This is a small, elegant guide to aid meditation.

C O N T E N T S:

Introduction

PRAYERS:
Evening and morning
The week
The year
Earth
Against fear
For one who has died
Intercessory prayers
For children
The guardian angel
Blessing on a house
For a journey
For the peoples of the world
Grace before meals
Thanksgiving

A note about the Lord’s Prayer

This appears as a “Prayer for Britain” in the 1966 edition of Meditative Prayers for Today by Adam Bittleston. It does not appear in the current edition, available at http://shop.steinerbooks.org/Title/9781782504672 . This much-loved collection can be used as a kind of breviary. From the description:

Growing into the daily use of these meditative prayers makes us conscious of how we stand in great world rhythms. We learn to follow the alternation of waking and sleeping, the ordering of the seven days of the week, and the course of the seasons, as gifts of heavenly powers gradually become known to us.

This is a small, elegant guide to aid meditation.

C O N T E N T S:

Introduction

PRAYERS:
Evening and morning
The week
The year
Earth
Against fear
For one who has died
Intercessory prayers
For children
The guardian angel
Blessing on a house
For a journey
For the peoples of the world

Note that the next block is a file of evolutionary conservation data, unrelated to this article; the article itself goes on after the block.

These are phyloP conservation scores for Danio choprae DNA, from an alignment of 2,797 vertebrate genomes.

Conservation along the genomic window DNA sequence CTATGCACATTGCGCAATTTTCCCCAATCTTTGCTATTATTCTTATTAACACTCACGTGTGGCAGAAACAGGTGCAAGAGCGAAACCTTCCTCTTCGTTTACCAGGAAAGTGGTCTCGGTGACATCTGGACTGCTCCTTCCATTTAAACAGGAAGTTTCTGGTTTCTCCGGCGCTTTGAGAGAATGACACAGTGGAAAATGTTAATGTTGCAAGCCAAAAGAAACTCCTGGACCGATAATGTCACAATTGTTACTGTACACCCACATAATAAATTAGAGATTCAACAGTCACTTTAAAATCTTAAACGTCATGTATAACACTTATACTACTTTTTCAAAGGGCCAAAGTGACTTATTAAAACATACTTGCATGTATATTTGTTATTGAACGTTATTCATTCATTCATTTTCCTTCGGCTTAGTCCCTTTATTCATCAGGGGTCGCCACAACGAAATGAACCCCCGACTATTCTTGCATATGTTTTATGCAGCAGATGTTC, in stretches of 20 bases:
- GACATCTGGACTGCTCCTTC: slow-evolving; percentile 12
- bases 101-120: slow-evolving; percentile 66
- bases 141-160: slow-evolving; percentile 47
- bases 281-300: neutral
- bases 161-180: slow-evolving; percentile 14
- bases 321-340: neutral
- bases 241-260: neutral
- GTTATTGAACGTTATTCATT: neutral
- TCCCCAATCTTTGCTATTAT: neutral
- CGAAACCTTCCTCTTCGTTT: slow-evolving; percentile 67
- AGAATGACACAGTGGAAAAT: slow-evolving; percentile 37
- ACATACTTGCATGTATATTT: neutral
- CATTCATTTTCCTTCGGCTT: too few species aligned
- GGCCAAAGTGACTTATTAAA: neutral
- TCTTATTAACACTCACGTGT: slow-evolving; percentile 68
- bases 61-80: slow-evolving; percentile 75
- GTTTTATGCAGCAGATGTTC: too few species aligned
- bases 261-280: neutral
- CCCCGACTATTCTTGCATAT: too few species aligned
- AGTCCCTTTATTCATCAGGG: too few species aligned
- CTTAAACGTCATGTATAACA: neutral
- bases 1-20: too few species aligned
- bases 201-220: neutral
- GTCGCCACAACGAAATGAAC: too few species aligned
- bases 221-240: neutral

Grace before meals
Thanksgiving

A note about the Lord’s Prayer

–Rev. Cindy Hindes

Uncertain Times

In times of uncertainty, of sudden disruptions and upheaval we look for indications, for signs that can help us to process all that is upending our lives. And it is natural to search frantically for any sign that promises safety, security and a return to normalcy. And when the kind of life raft needed to get us there is still unknown, fear takes over.

 

But what if the fear driven, frantically thrashing about should actually be the most exhausting part in trying to stand up to the gigantic wave of massive disruption of life as we have come to know it and expect it?

 

Maybe the very remedy, the most effective way to deal with the wave of disruption and of uncertainty is to dive down under in a kind of active, attentively perceiving surrender, and a soft but steady will to breathe while doing so? Not with frantic, pressing questions that exhaust us but with a gentle, heart motivated curiosity as to what it might all mean. With a desire to plumb and to fathom what might be found in the dark, in the deep of the unknown and to find a place of stillness in its center.

 

The wise have always known: to see the light we have to first go dark.

 

No answer is found without entering the unknown future, however frightening a prospect that may be. Or as the provocative philosopher Nietzsche put it: ‘Without the grave there is no resurrection’. Joseph Beuys, the revolutionary and far sighted artist of the 20th century, said: ‘Every creation begins with a cross’.